Therefore, the Inland Revenue will continue to consult on these draft regulations. I come down to the conclusion that, in this respect and on this occasion, the Delegated Powers and Deregulation Committee is in error and that it would be better to stick to the procedures which have been used for tax regulation and for social security regulation in the past. I ask the noble Lord, Lord Goodhart, not to press his amendment.

Lord Skelmersdale: For once, perhaps I may-- I hope, helpfully--come to the Minister's aid. When the Delegated Powers and Deregulation Committee considered the Bill, I have a feeling that it did not have the benefit of the very helpful drafts of the regulations which the Government currently intend to implement and which the Minister said can still be amended, if

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necessary, before they are actually laid. The noble Lord, Lord Goodhart, will correct me if I am wrong in that respect.

However, if I am right, I believe that that puts a totally different light on the situation. Given the fact that we have these draft regulations before us--I have four copies and I believe that to be a complete set, although I may be wrong--we can all consider them most carefully; indeed, I have done so. We can satisfy ourselves that they will actually work to administer the scheme which the Government are introducing in the Bill. Of course, they will need changing should noble Lords' arguments of earlier this afternoon prevail in another place, but I think the likelihood of that happening is about as high as my noble friend shooting a fox.

Earl Russell: This is a House matter, not a party matter. In this Chamber we have a habit of changing places. However, we should not make too many short-term points on that theme. This is a matter which concerns all of us and one which will continue to do so. Lord Rippon of Hexham, who was the only begetter of the Delegated Powers Scrutiny Committee, as it then was, used to feel considerable distress when any argument about the committee and its reports became simply a matter of a party vote. I believe that to be a very reasonable approach to the matter. It is a concern of the whole House, not just a question of short-term party advantage.

However, that way of treating it--in other words, as a straightforward exchange between the Front Benches--can only be avoided if there is a degree of give in the Government's response to the committee's reports. For many years we had a practice whereby the government of the day did in fact accept practically everything that the committee recommended. That avoided party challenge and party dog-fighting; and, indeed, the seeking of party advantage.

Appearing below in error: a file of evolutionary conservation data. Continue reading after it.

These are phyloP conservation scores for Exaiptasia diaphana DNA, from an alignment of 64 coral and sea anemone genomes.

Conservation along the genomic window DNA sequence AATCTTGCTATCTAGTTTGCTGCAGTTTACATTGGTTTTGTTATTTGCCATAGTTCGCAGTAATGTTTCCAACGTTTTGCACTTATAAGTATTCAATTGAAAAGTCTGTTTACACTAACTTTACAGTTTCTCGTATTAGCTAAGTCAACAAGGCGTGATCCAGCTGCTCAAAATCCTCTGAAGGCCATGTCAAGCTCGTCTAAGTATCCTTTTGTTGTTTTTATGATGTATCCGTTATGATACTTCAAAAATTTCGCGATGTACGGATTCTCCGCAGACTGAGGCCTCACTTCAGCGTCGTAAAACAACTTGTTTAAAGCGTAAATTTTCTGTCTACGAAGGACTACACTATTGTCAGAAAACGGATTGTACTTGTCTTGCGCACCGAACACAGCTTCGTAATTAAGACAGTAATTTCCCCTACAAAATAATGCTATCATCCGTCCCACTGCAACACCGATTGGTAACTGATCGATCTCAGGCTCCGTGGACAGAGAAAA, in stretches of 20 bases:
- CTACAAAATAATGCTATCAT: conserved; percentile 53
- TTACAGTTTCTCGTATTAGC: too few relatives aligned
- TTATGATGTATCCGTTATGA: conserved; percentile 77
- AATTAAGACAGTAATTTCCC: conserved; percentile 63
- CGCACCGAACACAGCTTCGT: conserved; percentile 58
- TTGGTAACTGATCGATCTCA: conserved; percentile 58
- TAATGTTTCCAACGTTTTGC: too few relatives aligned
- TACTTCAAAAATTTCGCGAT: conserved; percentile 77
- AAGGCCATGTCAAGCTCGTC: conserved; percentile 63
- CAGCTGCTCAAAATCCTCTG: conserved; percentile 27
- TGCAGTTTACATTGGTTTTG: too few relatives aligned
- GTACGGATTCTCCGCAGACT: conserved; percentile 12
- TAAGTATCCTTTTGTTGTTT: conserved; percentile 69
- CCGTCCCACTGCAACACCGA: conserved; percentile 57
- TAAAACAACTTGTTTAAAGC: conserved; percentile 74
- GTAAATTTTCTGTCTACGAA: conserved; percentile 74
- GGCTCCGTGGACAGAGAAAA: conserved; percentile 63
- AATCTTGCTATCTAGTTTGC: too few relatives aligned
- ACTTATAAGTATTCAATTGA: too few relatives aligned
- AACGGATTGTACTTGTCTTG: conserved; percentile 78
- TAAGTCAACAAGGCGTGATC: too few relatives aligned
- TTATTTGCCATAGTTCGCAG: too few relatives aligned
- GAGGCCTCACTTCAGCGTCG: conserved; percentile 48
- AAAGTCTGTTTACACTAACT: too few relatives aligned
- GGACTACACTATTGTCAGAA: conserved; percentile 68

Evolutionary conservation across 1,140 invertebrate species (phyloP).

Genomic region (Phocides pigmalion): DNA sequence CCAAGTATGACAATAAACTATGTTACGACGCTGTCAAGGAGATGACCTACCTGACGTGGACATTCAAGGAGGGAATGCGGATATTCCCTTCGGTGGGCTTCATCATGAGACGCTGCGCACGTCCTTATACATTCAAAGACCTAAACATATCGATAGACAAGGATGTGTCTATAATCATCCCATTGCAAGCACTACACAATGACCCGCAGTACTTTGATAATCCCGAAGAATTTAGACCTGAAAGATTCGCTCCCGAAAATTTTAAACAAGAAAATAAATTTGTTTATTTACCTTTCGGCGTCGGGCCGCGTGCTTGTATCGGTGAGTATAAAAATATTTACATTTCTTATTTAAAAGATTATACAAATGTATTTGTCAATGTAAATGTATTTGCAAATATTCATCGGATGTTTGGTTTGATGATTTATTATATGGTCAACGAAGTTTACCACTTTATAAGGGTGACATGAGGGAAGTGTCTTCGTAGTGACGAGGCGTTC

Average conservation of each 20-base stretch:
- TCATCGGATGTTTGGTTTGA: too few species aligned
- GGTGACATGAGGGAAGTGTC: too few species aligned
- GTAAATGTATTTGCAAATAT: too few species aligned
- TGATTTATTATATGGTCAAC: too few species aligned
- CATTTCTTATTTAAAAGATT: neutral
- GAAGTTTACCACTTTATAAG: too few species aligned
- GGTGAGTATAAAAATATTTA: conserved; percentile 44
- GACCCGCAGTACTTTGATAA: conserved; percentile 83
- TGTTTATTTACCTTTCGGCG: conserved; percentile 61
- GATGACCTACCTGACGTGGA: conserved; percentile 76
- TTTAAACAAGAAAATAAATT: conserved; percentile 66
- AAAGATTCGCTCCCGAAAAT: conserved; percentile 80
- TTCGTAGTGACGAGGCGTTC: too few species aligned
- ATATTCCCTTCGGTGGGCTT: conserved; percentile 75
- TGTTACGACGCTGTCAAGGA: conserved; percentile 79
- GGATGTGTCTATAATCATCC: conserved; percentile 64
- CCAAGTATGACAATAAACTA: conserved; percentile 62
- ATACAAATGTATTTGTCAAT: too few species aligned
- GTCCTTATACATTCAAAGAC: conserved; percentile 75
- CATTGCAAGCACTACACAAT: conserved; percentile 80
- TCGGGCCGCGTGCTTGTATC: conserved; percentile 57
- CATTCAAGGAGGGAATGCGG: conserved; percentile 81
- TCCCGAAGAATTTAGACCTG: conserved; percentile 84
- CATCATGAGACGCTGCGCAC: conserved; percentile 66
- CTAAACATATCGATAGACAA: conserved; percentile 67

Having listened to the noble Lord, Lord Skelmersdale, I can see that this is not quite a typical case. Whether that is a full answer to the points raised by my noble friend is another question. Indeed, it is a question which I hope may perhaps be discussed outside the Chamber, before we have to decide whether to return to the issue on Report. For the future, I hope that this very firm blanket resistance to a report from the Delegated Powers and Deregulation Committee will not be taken for a precedent.

6.30 p.m.

Lord Goodhart: I am grateful for the reply that I have received. However, it is not entirely satisfactory. As regards the point made by the noble Lord, Lord Skelmersdale, it is perfectly correct that the Select Committee did not have before it the draft regulations although it had a fairly comprehensive memorandum from the Inland Revenue on the nature of the devolved powers. In any event, I believe that the answer to the point raised by the noble Lord, Lord Skelmersdale, sounds persuasive. What the Committee is concerned with, as regards the statutory instrument, is not the form that it presently takes in draft, but the form in which it

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is intended that it shall become law. As we have been told, consultations are proceeding. Therefore, I would have thought it appropriate that the House should in due course have the right to consider and debate the finished regulations.

I have a great deal of sympathy with what the noble Lord, Lord Higgins, said concerning a new procedure. There are very strong arguments for having an intermediate structure between the present system of primary legislation and secondary legislation, in which a fast-track procedure could be used. It would shorten the present stages of public Bills. At the same time, it would make possible some form of amendment. That goes well beyond the scope of the present Bill and it is not something that can be dealt with by the Committee. It is simply a stone thrown into the pond producing ripples which I hope will have an effect in due course.

As I have said, I am disappointed that the Government have not given ground on this matter. I do not propose to divide the House on it today and shall consider whether or not it is a matter that should be brought back at a later stage. I beg leave to withdraw the amendment.

Amendment, by leave, withdrawn.